Plans for national expansion . . .
Reuters released an exclusive report on Sunday revealing how Myanmar’s junta government is installing Chinese-built facial recognition cameras throughout the country. The military government claims that the cameras will help maintain security and preserve civil peace. Before the February 2021 coup, the Tatmadaw, as Myanmar’s military is commonly known, had begun installing CCTV surveillance systems in the cities of Naypyidaw, Yangon, Mandalay, and Sittwe. The junta began expanding the installations to other cities post-coup. According to Reuters, the military has plans to put cameras in all 14 states and divisions in the country. The cameras are sourced from Chinese tech conglomerates Huawei, Dahua, and Hikvision.
Widespread surveillance and ‘digital dictatorship’ . . .
As the junta gains more digital control, the cameras make it easier to track the movements of individuals and pose potential security threats to democracy activists and resistance groups. Human Rights Watch said that the cameras can be used to “figure out connections between activists, identify safe houses and other gathering spots, and recognize and intercept cars and motorcycles used by activists.” In addition to facial recognition cameras, the junta has restricted access to and censored online content. It has also reportedly installed spyware on telecom service and internet providers to further monitor and combat online “traitors.”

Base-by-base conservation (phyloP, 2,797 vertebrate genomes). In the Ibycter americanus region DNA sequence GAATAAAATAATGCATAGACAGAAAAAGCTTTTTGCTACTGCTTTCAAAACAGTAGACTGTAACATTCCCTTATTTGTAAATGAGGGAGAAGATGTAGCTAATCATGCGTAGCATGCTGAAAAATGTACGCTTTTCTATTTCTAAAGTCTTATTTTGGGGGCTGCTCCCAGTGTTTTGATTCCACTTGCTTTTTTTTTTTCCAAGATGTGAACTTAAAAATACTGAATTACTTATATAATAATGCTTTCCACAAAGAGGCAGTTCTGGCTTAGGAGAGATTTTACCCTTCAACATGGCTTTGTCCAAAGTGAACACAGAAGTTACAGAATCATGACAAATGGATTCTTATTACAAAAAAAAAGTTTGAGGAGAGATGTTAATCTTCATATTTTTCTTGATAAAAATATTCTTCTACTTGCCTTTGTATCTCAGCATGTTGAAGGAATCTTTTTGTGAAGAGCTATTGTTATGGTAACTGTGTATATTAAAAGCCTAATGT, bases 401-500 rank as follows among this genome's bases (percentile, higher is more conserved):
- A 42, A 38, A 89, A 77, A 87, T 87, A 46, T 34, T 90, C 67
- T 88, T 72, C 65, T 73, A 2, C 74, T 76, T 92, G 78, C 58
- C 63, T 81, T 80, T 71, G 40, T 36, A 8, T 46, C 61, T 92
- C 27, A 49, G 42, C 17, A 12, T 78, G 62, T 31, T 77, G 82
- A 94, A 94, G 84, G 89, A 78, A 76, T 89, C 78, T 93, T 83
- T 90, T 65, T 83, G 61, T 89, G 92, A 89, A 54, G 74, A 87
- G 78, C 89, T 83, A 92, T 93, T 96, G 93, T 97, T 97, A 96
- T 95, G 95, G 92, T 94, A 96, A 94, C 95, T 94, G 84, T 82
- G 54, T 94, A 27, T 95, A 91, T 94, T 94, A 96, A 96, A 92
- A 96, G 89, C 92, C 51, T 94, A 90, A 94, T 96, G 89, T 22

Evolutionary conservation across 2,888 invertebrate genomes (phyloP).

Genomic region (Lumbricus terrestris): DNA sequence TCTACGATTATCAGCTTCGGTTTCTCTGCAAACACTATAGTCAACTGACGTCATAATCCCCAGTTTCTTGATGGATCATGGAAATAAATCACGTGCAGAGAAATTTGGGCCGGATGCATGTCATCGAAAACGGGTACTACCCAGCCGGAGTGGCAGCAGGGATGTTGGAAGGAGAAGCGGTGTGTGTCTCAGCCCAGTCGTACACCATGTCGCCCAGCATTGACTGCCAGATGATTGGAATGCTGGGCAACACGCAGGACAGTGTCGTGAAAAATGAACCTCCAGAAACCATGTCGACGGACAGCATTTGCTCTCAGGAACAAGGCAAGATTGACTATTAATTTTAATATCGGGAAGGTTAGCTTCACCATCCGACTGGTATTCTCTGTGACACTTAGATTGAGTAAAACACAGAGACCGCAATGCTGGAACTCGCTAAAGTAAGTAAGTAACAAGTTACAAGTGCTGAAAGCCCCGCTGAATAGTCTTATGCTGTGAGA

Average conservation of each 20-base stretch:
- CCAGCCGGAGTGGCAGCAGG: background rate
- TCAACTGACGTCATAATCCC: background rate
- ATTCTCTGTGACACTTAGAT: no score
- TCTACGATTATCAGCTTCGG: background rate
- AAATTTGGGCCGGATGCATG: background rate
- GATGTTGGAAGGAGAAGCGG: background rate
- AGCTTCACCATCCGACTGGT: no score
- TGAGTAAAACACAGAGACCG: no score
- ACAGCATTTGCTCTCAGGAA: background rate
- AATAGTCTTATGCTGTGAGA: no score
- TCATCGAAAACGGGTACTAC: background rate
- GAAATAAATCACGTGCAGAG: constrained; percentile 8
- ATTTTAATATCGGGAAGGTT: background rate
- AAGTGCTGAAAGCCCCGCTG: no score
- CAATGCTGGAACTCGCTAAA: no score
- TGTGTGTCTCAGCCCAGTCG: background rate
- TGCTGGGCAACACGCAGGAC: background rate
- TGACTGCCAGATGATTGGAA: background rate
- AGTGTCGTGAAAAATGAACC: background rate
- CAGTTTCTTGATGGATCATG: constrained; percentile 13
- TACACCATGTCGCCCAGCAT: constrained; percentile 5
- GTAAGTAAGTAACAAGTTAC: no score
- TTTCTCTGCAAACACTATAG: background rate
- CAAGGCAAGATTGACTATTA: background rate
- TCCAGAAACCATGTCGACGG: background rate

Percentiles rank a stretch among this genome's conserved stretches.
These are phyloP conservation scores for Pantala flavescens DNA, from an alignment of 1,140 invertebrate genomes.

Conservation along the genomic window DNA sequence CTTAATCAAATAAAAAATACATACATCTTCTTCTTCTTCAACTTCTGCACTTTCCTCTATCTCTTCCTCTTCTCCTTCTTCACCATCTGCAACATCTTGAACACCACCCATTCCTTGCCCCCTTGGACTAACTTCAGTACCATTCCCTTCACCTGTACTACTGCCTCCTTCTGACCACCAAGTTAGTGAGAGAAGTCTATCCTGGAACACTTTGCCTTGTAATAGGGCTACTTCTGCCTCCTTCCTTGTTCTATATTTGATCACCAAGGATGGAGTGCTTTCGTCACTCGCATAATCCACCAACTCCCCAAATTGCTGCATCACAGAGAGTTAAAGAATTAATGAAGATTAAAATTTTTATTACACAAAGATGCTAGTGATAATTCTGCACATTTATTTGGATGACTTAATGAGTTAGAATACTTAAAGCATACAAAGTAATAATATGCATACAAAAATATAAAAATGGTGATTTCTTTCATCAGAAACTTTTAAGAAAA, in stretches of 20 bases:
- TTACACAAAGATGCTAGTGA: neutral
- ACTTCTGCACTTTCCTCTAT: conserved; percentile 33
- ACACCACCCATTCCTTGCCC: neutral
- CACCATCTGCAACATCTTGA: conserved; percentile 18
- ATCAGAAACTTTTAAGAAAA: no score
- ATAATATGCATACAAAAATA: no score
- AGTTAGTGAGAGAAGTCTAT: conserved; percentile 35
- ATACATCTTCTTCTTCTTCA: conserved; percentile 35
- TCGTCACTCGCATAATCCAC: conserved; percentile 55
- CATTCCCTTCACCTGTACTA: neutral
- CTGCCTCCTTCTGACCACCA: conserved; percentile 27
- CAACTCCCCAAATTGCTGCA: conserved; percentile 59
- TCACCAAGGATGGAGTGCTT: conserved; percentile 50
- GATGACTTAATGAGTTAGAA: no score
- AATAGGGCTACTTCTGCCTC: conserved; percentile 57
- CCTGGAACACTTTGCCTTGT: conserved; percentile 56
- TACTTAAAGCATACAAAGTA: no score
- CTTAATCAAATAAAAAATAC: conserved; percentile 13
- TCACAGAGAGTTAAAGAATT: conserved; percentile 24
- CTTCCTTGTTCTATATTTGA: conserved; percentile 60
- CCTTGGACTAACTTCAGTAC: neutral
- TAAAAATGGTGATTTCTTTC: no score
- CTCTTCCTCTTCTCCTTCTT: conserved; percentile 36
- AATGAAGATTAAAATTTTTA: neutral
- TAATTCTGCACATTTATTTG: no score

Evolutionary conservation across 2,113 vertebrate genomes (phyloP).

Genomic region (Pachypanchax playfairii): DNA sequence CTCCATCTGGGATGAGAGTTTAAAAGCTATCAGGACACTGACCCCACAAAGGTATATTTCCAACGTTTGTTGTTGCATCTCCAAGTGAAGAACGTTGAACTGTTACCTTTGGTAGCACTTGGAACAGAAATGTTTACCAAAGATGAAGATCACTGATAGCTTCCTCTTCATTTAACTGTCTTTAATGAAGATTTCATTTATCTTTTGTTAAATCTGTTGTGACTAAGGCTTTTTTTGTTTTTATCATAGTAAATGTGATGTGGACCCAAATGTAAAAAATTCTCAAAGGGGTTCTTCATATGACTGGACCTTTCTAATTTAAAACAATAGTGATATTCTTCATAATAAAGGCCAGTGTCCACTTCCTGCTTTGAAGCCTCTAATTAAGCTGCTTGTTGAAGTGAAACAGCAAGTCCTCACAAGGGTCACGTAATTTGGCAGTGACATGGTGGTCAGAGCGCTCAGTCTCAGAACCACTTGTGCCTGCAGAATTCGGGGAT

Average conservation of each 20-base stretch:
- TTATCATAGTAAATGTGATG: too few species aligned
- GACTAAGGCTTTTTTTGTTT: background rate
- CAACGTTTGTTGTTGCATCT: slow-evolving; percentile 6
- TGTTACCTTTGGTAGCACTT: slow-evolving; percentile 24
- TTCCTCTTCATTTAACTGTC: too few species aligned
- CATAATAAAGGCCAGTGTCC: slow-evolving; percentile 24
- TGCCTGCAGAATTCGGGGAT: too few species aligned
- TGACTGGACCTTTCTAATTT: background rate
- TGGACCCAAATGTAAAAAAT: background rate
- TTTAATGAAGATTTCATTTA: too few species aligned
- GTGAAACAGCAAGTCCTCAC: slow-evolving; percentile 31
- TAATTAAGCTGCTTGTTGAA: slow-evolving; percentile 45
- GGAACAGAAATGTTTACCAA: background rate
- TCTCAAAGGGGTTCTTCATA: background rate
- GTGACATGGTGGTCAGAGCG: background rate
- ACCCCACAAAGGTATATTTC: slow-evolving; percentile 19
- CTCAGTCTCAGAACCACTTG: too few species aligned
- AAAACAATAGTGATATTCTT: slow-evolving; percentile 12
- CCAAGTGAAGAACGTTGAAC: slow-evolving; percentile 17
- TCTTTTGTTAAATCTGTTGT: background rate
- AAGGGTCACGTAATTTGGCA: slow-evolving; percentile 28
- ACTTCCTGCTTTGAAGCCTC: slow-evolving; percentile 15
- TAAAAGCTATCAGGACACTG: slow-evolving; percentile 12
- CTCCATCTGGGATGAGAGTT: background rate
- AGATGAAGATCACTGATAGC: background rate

Facial recognition cameras, everywhere . . .
Myanmar is not alone in its use of facial recognition cameras. Last year, the Royal Canadian Mounted Police admitted using the U.S.-based software Clearview AI. Clearview came under fire in 2020 after an investigation found that its software had extracted more than three billion photos from social media platforms and turned them into a database. That database was later used by 600 law enforcement agencies in countries including Canada, posing serious threats to and violations of privacy. Countries globally are working out the ethics of citizen surveillance. Meanwhile, massive Chinese investment in surveillance products has made it easier for interested governments, like in Myanmar, to obtain the necessary tech to monitor their citizens.
- Centre for Strategic and International Studies: Months after coup, Myanmar accelerates toward surveillance state
- The Diplomat: Myanmar Expanding Use of Chinese-Made Facial Recognition Systems: Report
- Reuters: Exclusive: Myanmar's junta rolls out Chinese camera surveillance systems in more cities